Personal Injury Lawyers Set To Purchase Ambulance Company

Several partners in a prominent personal injury firm are rumored to be the owners of a company that is close to purchasing an ambulance company.

A lawyer who writes about the future of the legal profession, but who requested anonymity, said law firms are continually looking for ways to attract new business, to operate more efficiently and to provide more distinctive customer service. She declined, however, to speculate on the advertising and evidence gathering possibilities of personal injury lawyers owning an ambulance service.  See below:

Note:  Some of the above is, in all likelihood, pure fiction.

From the sports (metaphor) department: Senator Bunning throws high and inside to Justice Ginsburg

Former major league pitcher, Hall of Famer Jim Bunning, Republican Senator from Kentucky, recently fired a beanball at Justice Ruth Bader Ginsburg.  The story is here courtesy of Michael Doyle’s blog, Suits and Sentences.  Drawing on his experience as a ball player, investment broker and U.S. Senator, Bunning predicted that Justice Ginsburg would be dead in nine months from pancreatic cancer  

There’s not much to say.  

Senator Bunning’s double shoe removal surgery is scheduled for later this week.  Doctors are seekng a suitable donor for a manners transplant.

All Hell Could Break Loose

Possibly in reaction to the reform proposal reported in the immediately preceding post (the grapevine has been upgraded to fiber optic cable) some fictitious judges are privately discussing whether there might be a way for judges to charge lawyers (specifically not litigants) for wasting the court’s time, boring a judge’s socks off, looking as if he has come directly from last night to short calendar, coping an attitude with no justification, misleading the court about a fact or law or scheduling problem, or in some other way demeaning the the judiciary and the legal system.

In reaction to rumors about what some fictitious judges are considering in private, some imaginary lawyers are considering a class action against only a very few select judges who routinely behave as if cases, litigants, law and lawyers were impediments to what otherwise would be a very nice gig.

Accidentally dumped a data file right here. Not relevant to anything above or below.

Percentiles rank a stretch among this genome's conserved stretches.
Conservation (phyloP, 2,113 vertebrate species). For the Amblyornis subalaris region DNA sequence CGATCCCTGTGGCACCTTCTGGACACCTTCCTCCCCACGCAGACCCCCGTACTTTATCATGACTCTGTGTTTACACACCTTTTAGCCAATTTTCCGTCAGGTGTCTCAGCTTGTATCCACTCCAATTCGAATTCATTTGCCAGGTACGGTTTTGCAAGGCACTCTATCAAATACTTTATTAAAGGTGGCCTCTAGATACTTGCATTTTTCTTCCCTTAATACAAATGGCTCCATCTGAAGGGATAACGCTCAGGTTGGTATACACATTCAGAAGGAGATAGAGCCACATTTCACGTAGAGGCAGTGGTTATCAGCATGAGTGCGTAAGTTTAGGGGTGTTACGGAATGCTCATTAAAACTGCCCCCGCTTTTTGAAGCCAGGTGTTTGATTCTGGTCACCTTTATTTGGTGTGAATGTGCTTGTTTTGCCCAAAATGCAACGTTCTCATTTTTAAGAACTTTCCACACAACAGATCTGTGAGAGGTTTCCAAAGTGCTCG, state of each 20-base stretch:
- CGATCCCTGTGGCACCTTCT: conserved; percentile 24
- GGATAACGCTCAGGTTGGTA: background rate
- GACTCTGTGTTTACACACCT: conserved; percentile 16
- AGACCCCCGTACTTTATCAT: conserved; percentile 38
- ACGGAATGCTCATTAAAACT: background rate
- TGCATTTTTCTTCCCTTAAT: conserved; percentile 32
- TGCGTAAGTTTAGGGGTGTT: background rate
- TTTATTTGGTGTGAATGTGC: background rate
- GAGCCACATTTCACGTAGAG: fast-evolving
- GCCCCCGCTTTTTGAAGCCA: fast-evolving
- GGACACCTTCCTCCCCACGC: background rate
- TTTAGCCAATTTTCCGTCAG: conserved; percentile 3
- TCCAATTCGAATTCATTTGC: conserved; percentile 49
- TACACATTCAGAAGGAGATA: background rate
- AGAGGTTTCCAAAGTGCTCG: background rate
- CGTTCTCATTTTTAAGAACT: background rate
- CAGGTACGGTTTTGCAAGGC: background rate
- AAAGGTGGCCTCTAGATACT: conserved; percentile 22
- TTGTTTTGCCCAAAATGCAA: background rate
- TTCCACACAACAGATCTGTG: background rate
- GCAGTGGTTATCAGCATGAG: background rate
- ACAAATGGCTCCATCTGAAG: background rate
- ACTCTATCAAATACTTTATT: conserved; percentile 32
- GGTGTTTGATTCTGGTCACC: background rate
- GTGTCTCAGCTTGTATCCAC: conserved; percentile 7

The End of Life as We Know It?

An unnamed consumer group with the support of the The Gates Foundation, Citizens Against Government Waste, HALT and is considering a nationwide effort to require detailed itemization of time spent by lawyers that relate to fees lawyers charge for doing nothing or not much.  The group, reportedly led by former lawyers, judges and litigants, is focusing on time spent in court waiting forever, accomplishing little or nothing when a lawyer or judge is unprepared or doesn’t show up and on transactional lawyers who bill for time “thinking” or “re-drafting” or “work on file,” or who bill 3 hours for “review and analysis of file” especially when an hour or more was spent trying to find the file.

An anonymous spokesman for the fictitious group is considering a modest proposal it believes is entirely consistent with existing Rules of Professional Conduct, specifically with Rule 1.5, Fees.  Interestingly, the group opposes attempts to explicitly limit the amount of fees.  Instead, the group proposes an amendment to Rule 1.5 requiring lawyers to describe in specific detail exactly what happened during the time assigned to each billing entry.  The group gives these examples:

4.5 hours arguing short calendar motion would have to itemized as follows:  .8 travel to court; 3.00 wait; .3 argue motion in front of Judge ______; .8 return to office.

Another example: 2.4 hours attendance at Probate Court for hearing on opposing counsel’s objection to admission of will to probate itemized as follows:  .8 travel to court;  .8 discussion with opposing counsel and judge – opposing counsel, who had objected to will on the sole ground of a defect in execution of the will, seeing the judge’s negative reaction to that argument, announces that his client intends to challenge the will on the heretofore undisclosed ground of improper influence; judge reschedules the matter for an evidentiary hearing that will require the beneficiary under the will offered for admission to probate to fly to Connecticut from California; .8 travel back to office. Opposing counsel’s client, the deceased’s mother, abandoned the deceased at the age of three and resurfaced after 20 years to claim her status as a mother and to assert her status as a statutory beneficiary

The group spokesman, talking on condition that he remain fictitious, explained that if lawyers, judges and clients actually looked at and thought about who and what causes significant wasting of time that sometimes reaches the “you can’t make this stuff up” category, the cost of wasted time would be imposed on the lawyer/client/judge or “system” responsible.

Lawyers and judges who have gotten wind of the group’s idea have not liked the wind. Some judges consider the proposal a challenge to judicial independence in a way that ought to, if it doesn’t, violate some provision of the state or federal constitution. Some lawyers claim that the proposal constitutes an attempt by a third party to improperly influence lawyers in violation of Rule of Professional Conduct 5.4, Professional Independence of Aa Lawyer